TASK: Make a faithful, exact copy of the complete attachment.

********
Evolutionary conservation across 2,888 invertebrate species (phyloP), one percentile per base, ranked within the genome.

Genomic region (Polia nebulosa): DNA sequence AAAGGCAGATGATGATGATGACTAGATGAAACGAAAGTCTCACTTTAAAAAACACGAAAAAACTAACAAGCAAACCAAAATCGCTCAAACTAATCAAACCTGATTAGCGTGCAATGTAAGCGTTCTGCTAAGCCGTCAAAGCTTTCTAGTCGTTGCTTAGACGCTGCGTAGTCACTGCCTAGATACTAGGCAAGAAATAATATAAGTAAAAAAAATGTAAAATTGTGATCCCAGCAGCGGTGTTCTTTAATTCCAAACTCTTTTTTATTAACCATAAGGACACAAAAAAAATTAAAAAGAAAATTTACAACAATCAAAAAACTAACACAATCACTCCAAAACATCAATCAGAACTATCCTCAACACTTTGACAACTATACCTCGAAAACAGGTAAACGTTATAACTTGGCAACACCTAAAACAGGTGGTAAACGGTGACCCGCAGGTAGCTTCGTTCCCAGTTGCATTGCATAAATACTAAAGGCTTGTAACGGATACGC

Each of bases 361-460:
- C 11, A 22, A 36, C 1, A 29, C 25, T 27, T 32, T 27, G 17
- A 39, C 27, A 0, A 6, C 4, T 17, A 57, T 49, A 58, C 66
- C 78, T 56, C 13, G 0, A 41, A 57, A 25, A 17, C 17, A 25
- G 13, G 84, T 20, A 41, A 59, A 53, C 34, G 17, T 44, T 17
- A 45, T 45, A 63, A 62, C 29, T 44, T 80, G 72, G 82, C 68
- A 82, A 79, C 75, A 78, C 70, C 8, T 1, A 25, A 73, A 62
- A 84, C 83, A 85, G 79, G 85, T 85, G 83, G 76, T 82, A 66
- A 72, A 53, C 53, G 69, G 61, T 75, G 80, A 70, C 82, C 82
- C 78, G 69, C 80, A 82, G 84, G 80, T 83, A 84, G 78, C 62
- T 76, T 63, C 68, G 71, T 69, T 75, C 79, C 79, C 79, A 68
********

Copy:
Evolutionary conservation across 2,888 invertebrate species (phyloP), one percentile per base, ranked within the genome.

Genomic region (Polia nebulosa): DNA sequence AAAGGCAGATGATGATGATGACTAGATGAAACGAAAGTCTCACTTTAAAAAACACGAAAAAACTAACAAGCAAACCAAAATCGCTCAAACTAATCAAACCTGATTAGCGTGCAATGTAAGCGTTCTGCTAAGCCGTCAAAGCTTTCTAGTCGTTGCTTAGACGCTGCGTAGTCACTGCCTAGATACTAGGCAAGAAATAATATAAGTAAAAAAAATGTAAAATTGTGATCCCAGCAGCGGTGTTCTTTAATTCCAAACTCTTTTTTATTAACCATAAGGACACAAAAAAAATTAAAAAGAAAATTTACAACAATCAAAAAACTAACACAATCACTCCAAAACATCAATCAGAACTATCCTCAACACTTTGACAACTATACCTCGAAAACAGGTAAACGTTATAACTTGGCAACACCTAAAACAGGTGGTAAACGGTGACCCGCAGGTAGCTTCGTTCCCAGTTGCATTGCATAAATACTAAAGGCTTGTAACGGATACGC

Each of bases 361-460:
- C 11, A 22, A 36, C 1, A 29, C 25, T 27, T 32, T 27, G 17
- A 39, C 27, A 0, A 6, C 4, T 17, A 57, T 49, A 58, C 66
- C 78, T 56, C 13, G 0, A 41, A 57, A 25, A 17, C 17, A 25
- G 13, G 84, T 20, A 41, A 59, A 53, C 34, G 17, T 44, T 17
- A 45, T 45, A 63, A 62, C 29, T 44, T 80, G 72, G 82, C 68
- A 82, A 79, C 75, A 78, C 70, C 8, T 1, A 25, A 73, A 62
- A 84, C 83, A 85, G 79, G 85, T 85, G 83, G 76, T 82, A 66
- A 72, A 53, C 53, G 69, G 61, T 75, G 80, A 70, C 82, C 82
- C 78, G 69, C 80, A 82, G 84, G 80, T 83, A 84, G 78, C 62
- T 76, T 63, C 68, G 71, T 69, T 75, C 79, C 79, C 79, A 68